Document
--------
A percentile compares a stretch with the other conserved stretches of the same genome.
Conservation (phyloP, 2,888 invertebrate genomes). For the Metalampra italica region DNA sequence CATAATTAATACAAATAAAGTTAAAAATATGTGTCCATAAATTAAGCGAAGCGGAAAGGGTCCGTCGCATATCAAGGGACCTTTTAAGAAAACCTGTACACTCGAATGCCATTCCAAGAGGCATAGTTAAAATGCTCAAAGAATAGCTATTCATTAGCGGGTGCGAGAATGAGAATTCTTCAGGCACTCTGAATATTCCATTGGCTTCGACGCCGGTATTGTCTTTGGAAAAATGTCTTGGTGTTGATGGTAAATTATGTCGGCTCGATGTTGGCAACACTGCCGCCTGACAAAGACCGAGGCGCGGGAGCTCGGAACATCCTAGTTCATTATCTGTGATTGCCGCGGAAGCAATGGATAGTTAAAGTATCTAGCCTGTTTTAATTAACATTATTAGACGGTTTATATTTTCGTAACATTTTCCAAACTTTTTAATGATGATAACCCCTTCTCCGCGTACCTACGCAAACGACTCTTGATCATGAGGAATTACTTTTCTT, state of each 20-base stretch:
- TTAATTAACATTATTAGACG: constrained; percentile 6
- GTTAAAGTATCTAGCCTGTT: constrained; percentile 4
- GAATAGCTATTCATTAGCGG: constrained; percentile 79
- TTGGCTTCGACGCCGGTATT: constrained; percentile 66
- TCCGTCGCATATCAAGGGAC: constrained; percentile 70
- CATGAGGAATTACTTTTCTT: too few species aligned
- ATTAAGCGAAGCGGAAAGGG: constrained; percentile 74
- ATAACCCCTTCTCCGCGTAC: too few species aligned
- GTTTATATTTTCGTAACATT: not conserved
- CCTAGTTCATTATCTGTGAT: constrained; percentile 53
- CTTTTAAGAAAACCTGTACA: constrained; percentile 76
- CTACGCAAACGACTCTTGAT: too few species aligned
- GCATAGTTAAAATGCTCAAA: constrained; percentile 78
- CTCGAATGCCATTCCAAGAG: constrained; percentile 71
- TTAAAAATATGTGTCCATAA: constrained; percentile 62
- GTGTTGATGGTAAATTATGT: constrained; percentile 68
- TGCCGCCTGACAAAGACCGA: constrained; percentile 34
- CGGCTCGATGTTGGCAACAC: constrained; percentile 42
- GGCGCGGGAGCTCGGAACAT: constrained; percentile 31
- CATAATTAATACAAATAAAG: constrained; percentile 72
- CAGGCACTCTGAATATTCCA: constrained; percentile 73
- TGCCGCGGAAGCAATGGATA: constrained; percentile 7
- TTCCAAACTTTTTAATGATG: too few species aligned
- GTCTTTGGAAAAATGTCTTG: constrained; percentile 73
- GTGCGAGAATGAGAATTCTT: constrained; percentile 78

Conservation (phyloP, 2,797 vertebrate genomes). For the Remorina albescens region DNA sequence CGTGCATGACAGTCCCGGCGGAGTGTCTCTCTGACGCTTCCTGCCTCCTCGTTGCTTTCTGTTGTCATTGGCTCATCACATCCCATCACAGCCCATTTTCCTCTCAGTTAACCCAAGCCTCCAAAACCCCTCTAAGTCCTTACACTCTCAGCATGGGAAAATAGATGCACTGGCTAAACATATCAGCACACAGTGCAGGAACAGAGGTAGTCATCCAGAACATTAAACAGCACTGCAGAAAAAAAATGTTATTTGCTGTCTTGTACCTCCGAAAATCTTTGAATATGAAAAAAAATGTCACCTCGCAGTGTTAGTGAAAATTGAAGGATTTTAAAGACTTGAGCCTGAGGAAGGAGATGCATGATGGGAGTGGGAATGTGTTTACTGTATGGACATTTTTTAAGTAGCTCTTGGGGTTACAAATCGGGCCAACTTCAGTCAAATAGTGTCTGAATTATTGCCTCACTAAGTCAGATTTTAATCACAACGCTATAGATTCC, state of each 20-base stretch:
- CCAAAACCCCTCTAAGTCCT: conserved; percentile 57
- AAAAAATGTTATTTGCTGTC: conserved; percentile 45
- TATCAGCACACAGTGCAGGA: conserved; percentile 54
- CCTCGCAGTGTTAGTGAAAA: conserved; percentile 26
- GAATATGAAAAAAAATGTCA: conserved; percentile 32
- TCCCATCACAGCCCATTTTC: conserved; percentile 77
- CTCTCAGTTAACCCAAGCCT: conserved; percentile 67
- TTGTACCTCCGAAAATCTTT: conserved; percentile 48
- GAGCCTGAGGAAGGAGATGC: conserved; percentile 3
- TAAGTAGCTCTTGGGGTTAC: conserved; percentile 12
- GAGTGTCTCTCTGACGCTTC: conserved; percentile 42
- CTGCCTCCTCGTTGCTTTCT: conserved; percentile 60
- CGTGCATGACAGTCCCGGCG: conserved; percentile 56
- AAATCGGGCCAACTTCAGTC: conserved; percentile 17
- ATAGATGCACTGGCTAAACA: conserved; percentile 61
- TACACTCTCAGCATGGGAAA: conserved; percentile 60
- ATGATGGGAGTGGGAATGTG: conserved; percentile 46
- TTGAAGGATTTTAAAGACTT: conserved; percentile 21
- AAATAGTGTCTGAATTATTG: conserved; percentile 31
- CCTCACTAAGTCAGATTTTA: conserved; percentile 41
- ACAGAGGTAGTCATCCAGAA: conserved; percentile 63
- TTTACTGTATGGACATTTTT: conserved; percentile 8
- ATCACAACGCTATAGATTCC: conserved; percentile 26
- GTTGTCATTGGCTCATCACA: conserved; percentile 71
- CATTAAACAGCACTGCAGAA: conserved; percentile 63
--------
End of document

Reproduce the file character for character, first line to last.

A percentile compares a stretch with the other conserved stretches of the same genome.
Conservation (phyloP, 2,888 invertebrate genomes). For the Metalampra italica region DNA sequence CATAATTAATACAAATAAAGTTAAAAATATGTGTCCATAAATTAAGCGAAGCGGAAAGGGTCCGTCGCATATCAAGGGACCTTTTAAGAAAACCTGTACACTCGAATGCCATTCCAAGAGGCATAGTTAAAATGCTCAAAGAATAGCTATTCATTAGCGGGTGCGAGAATGAGAATTCTTCAGGCACTCTGAATATTCCATTGGCTTCGACGCCGGTATTGTCTTTGGAAAAATGTCTTGGTGTTGATGGTAAATTATGTCGGCTCGATGTTGGCAACACTGCCGCCTGACAAAGACCGAGGCGCGGGAGCTCGGAACATCCTAGTTCATTATCTGTGATTGCCGCGGAAGCAATGGATAGTTAAAGTATCTAGCCTGTTTTAATTAACATTATTAGACGGTTTATATTTTCGTAACATTTTCCAAACTTTTTAATGATGATAACCCCTTCTCCGCGTACCTACGCAAACGACTCTTGATCATGAGGAATTACTTTTCTT, state of each 20-base stretch:
- TTAATTAACATTATTAGACG: constrained; percentile 6
- GTTAAAGTATCTAGCCTGTT: constrained; percentile 4
- GAATAGCTATTCATTAGCGG: constrained; percentile 79
- TTGGCTTCGACGCCGGTATT: constrained; percentile 66
- TCCGTCGCATATCAAGGGAC: constrained; percentile 70
- CATGAGGAATTACTTTTCTT: too few species aligned
- ATTAAGCGAAGCGGAAAGGG: constrained; percentile 74
- ATAACCCCTTCTCCGCGTAC: too few species aligned
- GTTTATATTTTCGTAACATT: not conserved
- CCTAGTTCATTATCTGTGAT: constrained; percentile 53
- CTTTTAAGAAAACCTGTACA: constrained; percentile 76
- CTACGCAAACGACTCTTGAT: too few species aligned
- GCATAGTTAAAATGCTCAAA: constrained; percentile 78
- CTCGAATGCCATTCCAAGAG: constrained; percentile 71
- TTAAAAATATGTGTCCATAA: constrained; percentile 62
- GTGTTGATGGTAAATTATGT: constrained; percentile 68
- TGCCGCCTGACAAAGACCGA: constrained; percentile 34
- CGGCTCGATGTTGGCAACAC: constrained; percentile 42
- GGCGCGGGAGCTCGGAACAT: constrained; percentile 31
- CATAATTAATACAAATAAAG: constrained; percentile 72
- CAGGCACTCTGAATATTCCA: constrained; percentile 73
- TGCCGCGGAAGCAATGGATA: constrained; percentile 7
- TTCCAAACTTTTTAATGATG: too few species aligned
- GTCTTTGGAAAAATGTCTTG: constrained; percentile 73
- GTGCGAGAATGAGAATTCTT: constrained; percentile 78

Conservation (phyloP, 2,797 vertebrate genomes). For the Remorina albescens region DNA sequence CGTGCATGACAGTCCCGGCGGAGTGTCTCTCTGACGCTTCCTGCCTCCTCGTTGCTTTCTGTTGTCATTGGCTCATCACATCCCATCACAGCCCATTTTCCTCTCAGTTAACCCAAGCCTCCAAAACCCCTCTAAGTCCTTACACTCTCAGCATGGGAAAATAGATGCACTGGCTAAACATATCAGCACACAGTGCAGGAACAGAGGTAGTCATCCAGAACATTAAACAGCACTGCAGAAAAAAAATGTTATTTGCTGTCTTGTACCTCCGAAAATCTTTGAATATGAAAAAAAATGTCACCTCGCAGTGTTAGTGAAAATTGAAGGATTTTAAAGACTTGAGCCTGAGGAAGGAGATGCATGATGGGAGTGGGAATGTGTTTACTGTATGGACATTTTTTAAGTAGCTCTTGGGGTTACAAATCGGGCCAACTTCAGTCAAATAGTGTCTGAATTATTGCCTCACTAAGTCAGATTTTAATCACAACGCTATAGATTCC, state of each 20-base stretch:
- CCAAAACCCCTCTAAGTCCT: conserved; percentile 57
- AAAAAATGTTATTTGCTGTC: conserved; percentile 45
- TATCAGCACACAGTGCAGGA: conserved; percentile 54
- CCTCGCAGTGTTAGTGAAAA: conserved; percentile 26
- GAATATGAAAAAAAATGTCA: conserved; percentile 32
- TCCCATCACAGCCCATTTTC: conserved; percentile 77
- CTCTCAGTTAACCCAAGCCT: conserved; percentile 67
- TTGTACCTCCGAAAATCTTT: conserved; percentile 48
- GAGCCTGAGGAAGGAGATGC: conserved; percentile 3
- TAAGTAGCTCTTGGGGTTAC: conserved; percentile 12
- GAGTGTCTCTCTGACGCTTC: conserved; percentile 42
- CTGCCTCCTCGTTGCTTTCT: conserved; percentile 60
- CGTGCATGACAGTCCCGGCG: conserved; percentile 56
- AAATCGGGCCAACTTCAGTC: conserved; percentile 17
- ATAGATGCACTGGCTAAACA: conserved; percentile 61
- TACACTCTCAGCATGGGAAA: conserved; percentile 60
- ATGATGGGAGTGGGAATGTG: conserved; percentile 46
- TTGAAGGATTTTAAAGACTT: conserved; percentile 21
- AAATAGTGTCTGAATTATTG: conserved; percentile 31
- CCTCACTAAGTCAGATTTTA: conserved; percentile 41
- ACAGAGGTAGTCATCCAGAA: conserved; percentile 63
- TTTACTGTATGGACATTTTT: conserved; percentile 8
- ATCACAACGCTATAGATTCC: conserved; percentile 26
- GTTGTCATTGGCTCATCACA: conserved; percentile 71
- CATTAAACAGCACTGCAGAA: conserved; percentile 63